Scientists have discovered a strange new species of snails – little worm-snails that live in the ocean, on a shipwreck. These mysterious creatures could play a major role in coral reef restoration efforts.
The USNS General Hoyt S. Vandenburg is a retired naval vessel which was deliberately sunk to serve as an artificial reef in the lower Florida Keys in 2009. It constitutes the second-largest artificial reef in the world.
The worm-snails were found stuck to the hull of this ship, and this is the only place they have ever been found to date. A team from the Field Museum. Florida International University and Cape Breton University set out to study them in details. Their description of the snails – known as Thylacodes vandyensis - is now published in the Journal PeerJ.
Stuck in the same spot
Worm-snails have irregularly-shaped tubular shells, in contrast with other types of snails which display coiled shells. They are able to cement their shells onto hard surfaces – like the surface of a sunken vessel for example. When they reach adulthood, these snails stop moving, and stay glued in the same spot for the rest of their lives.
But even more incredible, these snails are able to shoot a web of mucus to trap the microorganisms they want to hunt – a little like Spiderman shoots web to trap his enemies.
"The snails have an extra pair of tentacles down near the base of their body, almost like little arms. These tentacles are what they use to shoot slime," explains Dr. Rüdiger Bieler. "They shoot out a mucous web, just like Spiderman – although in slow motion. Then, microorganisms get stuck in the web, and the snails use their mouths to pull the web back in and strain the food through barbs on their tongues called radulae in order to eat. They filter-feed, much like baleen whales."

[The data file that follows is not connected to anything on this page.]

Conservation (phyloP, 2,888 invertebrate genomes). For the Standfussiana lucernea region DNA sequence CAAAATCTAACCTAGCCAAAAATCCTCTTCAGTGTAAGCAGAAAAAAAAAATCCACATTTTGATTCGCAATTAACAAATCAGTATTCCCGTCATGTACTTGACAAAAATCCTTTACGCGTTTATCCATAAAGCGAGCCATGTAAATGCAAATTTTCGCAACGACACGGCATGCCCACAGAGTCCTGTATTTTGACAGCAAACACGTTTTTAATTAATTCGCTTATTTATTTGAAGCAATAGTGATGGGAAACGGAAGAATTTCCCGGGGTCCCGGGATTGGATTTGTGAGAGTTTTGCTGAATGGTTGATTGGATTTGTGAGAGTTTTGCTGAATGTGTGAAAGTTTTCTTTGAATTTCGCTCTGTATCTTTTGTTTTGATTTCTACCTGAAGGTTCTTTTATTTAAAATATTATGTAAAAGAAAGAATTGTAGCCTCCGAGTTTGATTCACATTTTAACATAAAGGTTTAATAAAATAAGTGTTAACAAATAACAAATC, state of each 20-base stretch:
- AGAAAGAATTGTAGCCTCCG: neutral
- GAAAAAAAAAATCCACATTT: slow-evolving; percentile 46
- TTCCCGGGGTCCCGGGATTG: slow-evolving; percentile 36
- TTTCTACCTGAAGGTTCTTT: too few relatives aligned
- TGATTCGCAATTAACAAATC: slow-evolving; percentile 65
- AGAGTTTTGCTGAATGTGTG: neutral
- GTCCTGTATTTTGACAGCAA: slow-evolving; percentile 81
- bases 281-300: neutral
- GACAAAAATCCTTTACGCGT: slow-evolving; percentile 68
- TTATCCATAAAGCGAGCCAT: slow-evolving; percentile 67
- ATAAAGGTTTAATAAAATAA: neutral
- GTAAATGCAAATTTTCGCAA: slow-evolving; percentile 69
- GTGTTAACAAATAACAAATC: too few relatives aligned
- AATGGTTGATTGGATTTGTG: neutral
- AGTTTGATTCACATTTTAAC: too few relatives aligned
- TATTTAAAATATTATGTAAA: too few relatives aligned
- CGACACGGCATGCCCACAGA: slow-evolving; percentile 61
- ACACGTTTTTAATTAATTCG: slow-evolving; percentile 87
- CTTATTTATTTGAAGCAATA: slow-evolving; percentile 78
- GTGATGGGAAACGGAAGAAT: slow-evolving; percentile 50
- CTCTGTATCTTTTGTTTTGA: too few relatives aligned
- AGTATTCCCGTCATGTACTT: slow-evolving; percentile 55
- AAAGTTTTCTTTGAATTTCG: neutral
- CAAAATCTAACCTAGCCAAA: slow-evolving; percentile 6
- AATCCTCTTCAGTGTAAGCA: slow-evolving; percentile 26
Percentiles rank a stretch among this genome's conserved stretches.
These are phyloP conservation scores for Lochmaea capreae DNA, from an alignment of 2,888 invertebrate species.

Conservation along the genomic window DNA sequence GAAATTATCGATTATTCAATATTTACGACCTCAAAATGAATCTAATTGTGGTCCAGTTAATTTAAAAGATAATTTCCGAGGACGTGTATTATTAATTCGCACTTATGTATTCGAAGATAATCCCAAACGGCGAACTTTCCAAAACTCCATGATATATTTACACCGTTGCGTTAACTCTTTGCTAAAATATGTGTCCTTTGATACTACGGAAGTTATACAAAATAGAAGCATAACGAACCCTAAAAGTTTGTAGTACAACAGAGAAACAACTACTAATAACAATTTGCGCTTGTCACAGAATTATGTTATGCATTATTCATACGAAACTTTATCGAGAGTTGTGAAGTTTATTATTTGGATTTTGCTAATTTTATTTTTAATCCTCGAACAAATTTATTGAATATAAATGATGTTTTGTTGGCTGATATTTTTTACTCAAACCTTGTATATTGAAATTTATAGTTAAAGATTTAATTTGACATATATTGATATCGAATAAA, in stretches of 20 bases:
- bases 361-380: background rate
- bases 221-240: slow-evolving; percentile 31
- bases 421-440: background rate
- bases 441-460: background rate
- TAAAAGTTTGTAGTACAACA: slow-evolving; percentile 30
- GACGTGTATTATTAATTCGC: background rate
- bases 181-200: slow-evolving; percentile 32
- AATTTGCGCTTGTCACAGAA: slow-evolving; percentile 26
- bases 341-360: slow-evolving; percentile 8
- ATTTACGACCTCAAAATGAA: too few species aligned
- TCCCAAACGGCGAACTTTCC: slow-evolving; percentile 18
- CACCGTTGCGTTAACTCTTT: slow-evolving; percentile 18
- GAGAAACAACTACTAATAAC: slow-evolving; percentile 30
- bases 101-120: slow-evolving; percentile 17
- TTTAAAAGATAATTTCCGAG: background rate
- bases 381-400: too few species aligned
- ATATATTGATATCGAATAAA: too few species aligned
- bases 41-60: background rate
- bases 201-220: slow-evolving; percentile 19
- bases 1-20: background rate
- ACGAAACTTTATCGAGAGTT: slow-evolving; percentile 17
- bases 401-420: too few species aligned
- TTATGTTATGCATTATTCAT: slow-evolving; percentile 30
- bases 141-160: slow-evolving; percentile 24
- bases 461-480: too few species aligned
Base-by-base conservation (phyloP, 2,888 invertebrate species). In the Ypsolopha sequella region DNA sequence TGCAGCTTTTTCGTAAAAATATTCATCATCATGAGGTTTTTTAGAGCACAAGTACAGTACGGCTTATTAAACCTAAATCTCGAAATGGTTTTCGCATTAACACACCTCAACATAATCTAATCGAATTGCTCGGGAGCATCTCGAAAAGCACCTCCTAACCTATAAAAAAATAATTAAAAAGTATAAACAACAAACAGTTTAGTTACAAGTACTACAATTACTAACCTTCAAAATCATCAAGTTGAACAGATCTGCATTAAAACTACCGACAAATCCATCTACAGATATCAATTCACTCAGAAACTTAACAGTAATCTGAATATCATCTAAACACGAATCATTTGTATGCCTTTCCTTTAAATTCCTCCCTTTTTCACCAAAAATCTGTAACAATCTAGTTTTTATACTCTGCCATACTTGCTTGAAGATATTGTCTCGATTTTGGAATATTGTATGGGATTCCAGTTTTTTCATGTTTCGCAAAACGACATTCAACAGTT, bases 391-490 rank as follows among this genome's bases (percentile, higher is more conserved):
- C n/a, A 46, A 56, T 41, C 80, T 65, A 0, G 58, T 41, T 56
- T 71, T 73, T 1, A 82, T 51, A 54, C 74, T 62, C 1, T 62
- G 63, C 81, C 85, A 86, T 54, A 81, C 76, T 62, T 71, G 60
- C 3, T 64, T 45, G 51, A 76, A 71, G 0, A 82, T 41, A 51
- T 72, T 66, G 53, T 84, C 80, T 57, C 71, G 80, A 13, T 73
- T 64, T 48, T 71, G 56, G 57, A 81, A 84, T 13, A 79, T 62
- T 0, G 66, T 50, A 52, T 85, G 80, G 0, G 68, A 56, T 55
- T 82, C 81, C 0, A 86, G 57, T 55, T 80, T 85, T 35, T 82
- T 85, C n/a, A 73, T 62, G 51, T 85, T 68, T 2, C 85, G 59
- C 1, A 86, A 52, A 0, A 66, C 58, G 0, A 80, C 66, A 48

Healthy coral reef
Since the little worm-snails has been found stuck on an artificial reef, the scientists worry about how the species could impact the health of natural coral reefs.
"Climate change, pollution, overfishing, and other problems are putting our reefs in danger," Bieler points out. "And while artificial reefs, such as deliberately sunk ships, might help provide additional structures for corals and other marine animals to live on, we need to carefully monitor the species present. If we don't, non-native and potentially invasive species like Thylacodes vandyensis might eventually make its way from the artificial reef to the natural reef and cause trouble for the animals living there."
However, careful monitoring of the species may provide a useful tool to check how coral reefs are faring. The scientists believe that studying the presence of the worm-snails on shipwrecks could help keep tabs on them and prevent them from spreading to living reefs.
This means that the worm-snails could play an important role in scientists' work to restore coral reefs in oceans around the world.